Caris LeVert was Brooklyn’s most effective reserve, as he scored 26 points on 10-of-17 shooting with seven rebounds, two assists, two steals, one blocked shot and three 3-pointers in 28 minutes. Hollis-Jefferson added 14 points (2-of-7 FGs, 10-of-13 FTs), four rebounds, three assists and one steal, and Spencer Dinwiddie tallied 15 points (5-of-13 FGs, 4-of-4 FTs), four rebounds and one three-pointer in 26 minutes. Embiid’s status is the biggest storyline heading into Saturday’s Game 4, but even if he can play the 76ers’ effectiveness with Simmons being used as the roll man has to be something that Brett Brown and his staff looks to exploit moving forward.
Spurs 118, Nuggets 108
After averaging 16.5 points, 3.5 rebounds and 2.5 assists per game in the first two games of the series, Spurs guard Derrick White went off Thursday night. White scored 26 first half points on 11-of-15 shooting from the field, and he would go on to finish with 36 points (15-of-21 FGs, 5-of-6 FTs), five rebounds, five assists, three steals, one blocked shot and one three-pointer as San Antonio took a 2-1 series lead. Of White’s 15 made field goals 12 were made in the paint, as Denver could not find an answer for him on the defensive end of the floor. The second-year guard is just the third Spur in the Gregg Popovich era to tally at least 35 points, five rebounds and five assists in a playoff game, with the others being Tim Duncan and Tony Parker.
DeMar DeRozan scored 19 points during the third quarter on 7-of-9 shooting, and he would finish with 25 points (9-of-18 FGs, 7-of-8 FTs). All five Spurs starters scored in double figures, with LaMarcus Aldridge scoring 18 points with 11 rebounds, five assists and one blocked shot, and Jakob Poeltl (seven rebounds, three assists and one steal) and Bryn Forbes (three rebounds, two assists and three 3-pointers) adding ten points apiece. Rudy Gay played 24 minutes off the bench and shot 2-of-9 from the field, but he finished with 11 points, 11 rebounds, two assists, one steal and one three-pointer. Gay scored 11 of the Spurs’ 19 bench points, with Marco Belinelli shooting 2-of-3 from three to score six points in 17 minutes.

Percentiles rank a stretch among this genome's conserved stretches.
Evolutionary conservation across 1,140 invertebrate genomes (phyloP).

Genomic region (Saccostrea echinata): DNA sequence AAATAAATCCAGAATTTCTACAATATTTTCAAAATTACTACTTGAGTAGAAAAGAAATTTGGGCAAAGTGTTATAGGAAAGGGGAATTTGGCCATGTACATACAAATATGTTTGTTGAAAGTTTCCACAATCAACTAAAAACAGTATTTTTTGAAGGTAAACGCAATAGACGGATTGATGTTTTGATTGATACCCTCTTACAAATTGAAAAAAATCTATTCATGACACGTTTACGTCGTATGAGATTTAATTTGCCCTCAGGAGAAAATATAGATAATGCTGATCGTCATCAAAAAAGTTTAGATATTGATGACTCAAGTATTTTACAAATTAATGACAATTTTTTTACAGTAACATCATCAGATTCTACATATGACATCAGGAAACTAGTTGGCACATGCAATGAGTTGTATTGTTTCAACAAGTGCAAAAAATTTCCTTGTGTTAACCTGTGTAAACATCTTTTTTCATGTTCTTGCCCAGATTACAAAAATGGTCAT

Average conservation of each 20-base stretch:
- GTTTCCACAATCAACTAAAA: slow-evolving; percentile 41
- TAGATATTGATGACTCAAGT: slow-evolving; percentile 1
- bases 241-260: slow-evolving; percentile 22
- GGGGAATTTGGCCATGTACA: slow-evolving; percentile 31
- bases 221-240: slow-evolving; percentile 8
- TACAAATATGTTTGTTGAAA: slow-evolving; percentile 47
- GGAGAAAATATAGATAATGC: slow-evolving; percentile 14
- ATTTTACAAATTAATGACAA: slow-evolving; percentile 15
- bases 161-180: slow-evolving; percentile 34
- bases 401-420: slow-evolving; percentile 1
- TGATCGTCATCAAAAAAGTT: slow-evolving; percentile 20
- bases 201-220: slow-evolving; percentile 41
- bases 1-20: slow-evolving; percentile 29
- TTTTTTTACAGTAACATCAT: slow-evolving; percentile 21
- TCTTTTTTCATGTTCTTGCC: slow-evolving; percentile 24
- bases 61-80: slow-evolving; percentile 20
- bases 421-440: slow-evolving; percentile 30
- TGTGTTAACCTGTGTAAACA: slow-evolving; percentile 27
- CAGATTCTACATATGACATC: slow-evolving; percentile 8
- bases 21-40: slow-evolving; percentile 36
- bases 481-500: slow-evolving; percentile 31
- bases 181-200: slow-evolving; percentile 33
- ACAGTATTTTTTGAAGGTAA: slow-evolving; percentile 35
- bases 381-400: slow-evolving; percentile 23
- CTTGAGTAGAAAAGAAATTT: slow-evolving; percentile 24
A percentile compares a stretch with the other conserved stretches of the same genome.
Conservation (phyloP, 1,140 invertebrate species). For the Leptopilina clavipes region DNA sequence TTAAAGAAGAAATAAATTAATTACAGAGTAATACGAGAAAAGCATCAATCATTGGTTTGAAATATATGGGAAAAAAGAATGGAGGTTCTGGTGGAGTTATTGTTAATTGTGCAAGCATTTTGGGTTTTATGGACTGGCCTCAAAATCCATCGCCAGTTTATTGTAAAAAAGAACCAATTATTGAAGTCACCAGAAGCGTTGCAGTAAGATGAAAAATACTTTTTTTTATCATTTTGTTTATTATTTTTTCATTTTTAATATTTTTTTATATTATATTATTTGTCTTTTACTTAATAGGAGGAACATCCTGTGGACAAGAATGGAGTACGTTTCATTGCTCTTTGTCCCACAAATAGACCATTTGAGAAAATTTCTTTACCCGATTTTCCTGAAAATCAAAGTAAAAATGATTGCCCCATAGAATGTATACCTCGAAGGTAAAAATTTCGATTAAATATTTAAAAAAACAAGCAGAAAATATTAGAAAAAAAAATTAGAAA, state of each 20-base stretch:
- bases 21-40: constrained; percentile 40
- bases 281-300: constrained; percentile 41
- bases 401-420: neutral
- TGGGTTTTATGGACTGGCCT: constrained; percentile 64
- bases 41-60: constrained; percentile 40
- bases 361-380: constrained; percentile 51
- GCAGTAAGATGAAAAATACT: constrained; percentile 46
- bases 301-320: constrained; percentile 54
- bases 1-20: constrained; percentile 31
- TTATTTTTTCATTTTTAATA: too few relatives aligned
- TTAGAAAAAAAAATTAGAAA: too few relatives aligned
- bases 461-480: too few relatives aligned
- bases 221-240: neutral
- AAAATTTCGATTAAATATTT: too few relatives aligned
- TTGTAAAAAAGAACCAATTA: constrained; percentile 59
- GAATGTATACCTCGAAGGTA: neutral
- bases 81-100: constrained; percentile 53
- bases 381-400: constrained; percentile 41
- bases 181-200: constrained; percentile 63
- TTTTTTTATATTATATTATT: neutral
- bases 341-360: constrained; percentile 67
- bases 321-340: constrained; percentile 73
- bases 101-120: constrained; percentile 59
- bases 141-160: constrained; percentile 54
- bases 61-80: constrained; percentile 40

White’s impact on this game wasn’t only on the offensive end of the floor either. He was the primary defender assigned to Jamal Murray for much of the night, and after going off in the fourth quarter of Game 2 Murray was held in check. In 31 minutes he scored just six points, shooting 2-of-6 from the field and accounting for two assists, one rebound, one steal and two 3-pointers. Of the 47 points Murray has scored in this series, 21 were tallied in one quarter. If Denver is to steal a game in San Antonio they’ll need their star guard to be better, and the Nuggets will need more from Will Barton as well.
Barton accounted for four points (2-of-6 FGs), two rebounds and one blocked shot in 20 minutes, with reserves Monte Morris (ten points, seven assists and two rebounds) and Malik Beasley (20 points, nine rebounds, two assists and five 3-pointers) playing 25 and 28 minutes, respectively. After the game coach Mike Malone said that he would lean towards adjusting players’ minutes instead of changing the starting lineup in Game 4. Through the first three games Barton is averaging 7.3 points and 5.7 rebounds per while shooting just 9-of-31 from the field and 1-of-13 from three.
Nikola Jokic led the Nuggets offensively with 22 points (8-of-14 FGs, 3-of-4 FTs) to go along with eight rebounds, seven assists and three 3-pointers, and Paul Millsap added 14 points, one rebound and one three-pointer. The last time Millsap grabbed one rebound or less in a game: February 1 in a win over the Rockets. Gary Harris posted a stat line of 12 points, seven assists, four rebounds, one steal and two 3-pointers, but he shot 4-of-13 from the field, and Torrey Craig added 12 points, six rebounds, one assist, one steal and two 3-pointers in 14 minutes off the bench. Mason Plumlee scored eight points with three rebounds and three assists.
Warriors 132, Clippers 105